The Associations of the Name

And she shall bring forth a son; and thou shalt call his name Jesus; for it is he that shall save his people from their sins. Matthew 1:21
 
1. The name “Jesus” was no new name, coined in the courts of heaven, and carried to earth for the first time by the lips of the angel messenger. A new name is cold and meaningless, and stirs no memories of the past. There is a warmth about an old familiar name which no new combination of letters can ever hope to rival, and so it was an old name, a name with a history behind it, that the angel gave to the unborn Son of Mary. There was more than one little Jewish boy who bore that name at that very time. In the high priest's family alone there were no less than three, each of whom would one day be high priest in his turn. There was Jesus, son of Sapphia, who would one day become a famous brigand chief, and, still more famous, Jesus surnamed Barabbas, whom the people would prefer one day to Jesus surnamed Christ. There was Jesus Justus, who would one day become the trusted helper of St. Paul, and Jesus the father of Elymas, the sorcerer, St. Paul's opponent in Cyprus. There was Jesus the friend of Josephus, and Jesus Thebuti the priest, and Jesus the peasant, who would one day terrify Jerusalem with his cries. Over many a little living Jesus a mother's head was bending on the day when Mary clasped her new-born baby to her bosom. How came it that so many boys were called by the same name? We know what makes a name popular at the present day; it is because that name is borne by the popular hero of the hour. How many girls were christened Florence, after the lady with the lamp! The Boer war produced a never-ending crop of little Roberts. And so it has always been. Those Jewish boys were all called Jesus after two great national heroes who had borne that name in the past.

2. Who were those heroes? Where do we find the name “Jesus” in the Old Testament? We do not find it anywhere, nor do we expect to find it; for we are all familiar with the way a name changes as it passes from one language to another—how, for example, the Hebrew Johanan becomes in English John, and in German Hans, and in Russian Ivan, and in Spanish Juan, and in Italian Giovanni; the name is the same, but the form varies according to the language. Now the Old Testament and the New Testament were written in different languages. The Old Testament was written in Hebrew, and the New Testament was written in Greek; and thus the same names appear under different forms. Elijah, for example, in the New Testament is always called Elias. And so when we search the Hebrew Old Testament for the Greek name Jesus we shall expect to find some change in the spelling.
(1) As a matter of fact we meet the name for the first time in the thirteenth chapter of the Book of Numbers and the sixteenth verse, where we read that “Moses called Hoshea the son of Nun Joshua” (which means “Jehovah is salvation”). Jesus and Joshua are exactly the same name, only one is the Greek form and the other is the Hebrew. Joshua the son of Nun the commander-in-chief of the Lord's people, under whom they conquered their inheritance, the leader who brought them out of the desert to the land of milk and honey, the captain who ever led them to victory, though foes were strong and crafty, the ruler who settled every family in the precise position which God appointed for it, and there gave it rest—he is the first who bears the name “Jesus” in the pages of history.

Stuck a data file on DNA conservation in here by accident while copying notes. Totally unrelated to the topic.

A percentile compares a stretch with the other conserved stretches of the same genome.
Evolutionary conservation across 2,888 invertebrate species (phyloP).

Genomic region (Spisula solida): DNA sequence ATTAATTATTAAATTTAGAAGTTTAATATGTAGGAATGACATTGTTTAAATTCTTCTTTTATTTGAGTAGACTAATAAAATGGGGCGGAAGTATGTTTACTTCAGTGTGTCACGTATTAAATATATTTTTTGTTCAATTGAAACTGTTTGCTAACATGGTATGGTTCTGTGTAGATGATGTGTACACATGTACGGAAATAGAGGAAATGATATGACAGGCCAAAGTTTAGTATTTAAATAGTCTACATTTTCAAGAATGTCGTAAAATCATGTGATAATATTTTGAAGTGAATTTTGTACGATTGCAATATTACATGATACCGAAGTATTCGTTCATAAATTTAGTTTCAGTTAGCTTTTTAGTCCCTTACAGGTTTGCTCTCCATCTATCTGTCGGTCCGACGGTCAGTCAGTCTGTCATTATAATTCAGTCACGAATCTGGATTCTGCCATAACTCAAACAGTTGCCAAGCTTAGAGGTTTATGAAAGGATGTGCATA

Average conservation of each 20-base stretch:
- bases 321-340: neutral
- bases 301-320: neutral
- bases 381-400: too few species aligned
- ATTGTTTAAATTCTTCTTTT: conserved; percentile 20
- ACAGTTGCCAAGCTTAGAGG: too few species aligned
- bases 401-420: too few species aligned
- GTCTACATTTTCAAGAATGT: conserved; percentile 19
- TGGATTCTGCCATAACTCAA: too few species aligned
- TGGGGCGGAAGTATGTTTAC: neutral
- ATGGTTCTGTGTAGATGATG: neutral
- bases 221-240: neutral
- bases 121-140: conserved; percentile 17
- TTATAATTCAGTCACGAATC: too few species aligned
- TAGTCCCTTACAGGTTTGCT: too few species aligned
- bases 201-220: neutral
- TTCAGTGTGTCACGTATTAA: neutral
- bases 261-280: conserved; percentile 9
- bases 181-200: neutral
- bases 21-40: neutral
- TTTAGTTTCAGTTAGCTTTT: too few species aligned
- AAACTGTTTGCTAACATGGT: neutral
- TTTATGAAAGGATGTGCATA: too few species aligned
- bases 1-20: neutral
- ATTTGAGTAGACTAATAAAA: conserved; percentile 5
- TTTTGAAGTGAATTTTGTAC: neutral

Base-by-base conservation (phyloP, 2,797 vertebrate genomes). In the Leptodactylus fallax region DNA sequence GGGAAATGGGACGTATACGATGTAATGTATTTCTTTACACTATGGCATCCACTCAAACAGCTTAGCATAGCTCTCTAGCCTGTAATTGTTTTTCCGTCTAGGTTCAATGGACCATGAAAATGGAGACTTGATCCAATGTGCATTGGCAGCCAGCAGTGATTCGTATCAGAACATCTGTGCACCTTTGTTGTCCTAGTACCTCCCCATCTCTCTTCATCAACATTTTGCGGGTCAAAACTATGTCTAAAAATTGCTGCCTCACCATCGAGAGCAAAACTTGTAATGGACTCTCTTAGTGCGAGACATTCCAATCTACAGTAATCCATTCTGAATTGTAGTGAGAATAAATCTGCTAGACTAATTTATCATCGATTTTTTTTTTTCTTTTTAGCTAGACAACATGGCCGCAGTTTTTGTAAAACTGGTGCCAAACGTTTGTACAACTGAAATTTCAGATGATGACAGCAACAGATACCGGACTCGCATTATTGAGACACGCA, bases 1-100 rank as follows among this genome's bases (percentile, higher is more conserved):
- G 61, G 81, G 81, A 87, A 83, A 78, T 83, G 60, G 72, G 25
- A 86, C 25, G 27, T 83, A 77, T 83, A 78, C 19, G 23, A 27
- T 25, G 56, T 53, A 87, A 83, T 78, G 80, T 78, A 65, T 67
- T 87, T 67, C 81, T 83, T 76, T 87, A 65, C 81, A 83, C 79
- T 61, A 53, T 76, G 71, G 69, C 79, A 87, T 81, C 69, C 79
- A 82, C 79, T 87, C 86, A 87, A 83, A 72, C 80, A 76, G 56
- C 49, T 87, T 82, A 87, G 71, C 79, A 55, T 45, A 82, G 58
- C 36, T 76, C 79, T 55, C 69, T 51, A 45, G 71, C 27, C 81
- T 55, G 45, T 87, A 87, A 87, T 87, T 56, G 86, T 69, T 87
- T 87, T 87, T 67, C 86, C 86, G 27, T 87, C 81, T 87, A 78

(2) But this Jesus died, and the centuries passed on, and a time came when the people lost the land that had been given them, when for their sins they were carried away captive to Babylon, and then, after forty miserable years, the second Jesus came—Jeshua the high priest, who led the people back to the land that had been lost by sin; Jeshua, who rebuilt the Temple and restored the worship of God; Jeshua, who was crowned with gold by the prophet Zechariah, as the type and forerunner of a greater High Priest who was to come; Jeshua, the son of Jehozadak, was the second Jesus in history.

3. And now we can appreciate something of the associations of the name; we can realize a little of what the message, “Thou shalt call his name Jesus,” would mean to a pious Jew like Joseph. Thou shalt name Him after the great captain who drove the Canaanites from the land. Thou shalt name Him after the great high priest who brought back the people out of bondage. Thou shalt call Him Jesus; for He, too, shall be a Saviour. “He shall save his people from their sins.”

Man is the principle of the religion of the Neo-Hegelians, and intellect is the climax of man. Their religion, then, is the religion of intellect. There you have the two worlds: Christianity brings and preaches salvation by the conversion of the will,—humanism by the emancipation of the mind. One attacks the heart, the other the brain. Both wish to enable man to reach his ideal. But the ideal suffers, if not by its content, at least by the disposition of its content, by the predominance and sovereignty given to this or that inner power. For one, the mind is the organ of the soul; for the other, the soul is an inferior state of the mind; the one wishes to enlighten by making better, the other to make better by enlightening. It is the difference between Socrates and Jesus. The cardinal question is that of sin. The question of immanence or of dualism is secondary. The Trinity, the life to come, paradise and hell, may cease to be dogmas and spiritual realities, the form and the letter may vanish away,—the question of humanity remains: What is it which saves?1 [Note: Amiel's Journal (trans. by Mrs. Humphry Ward), 11.]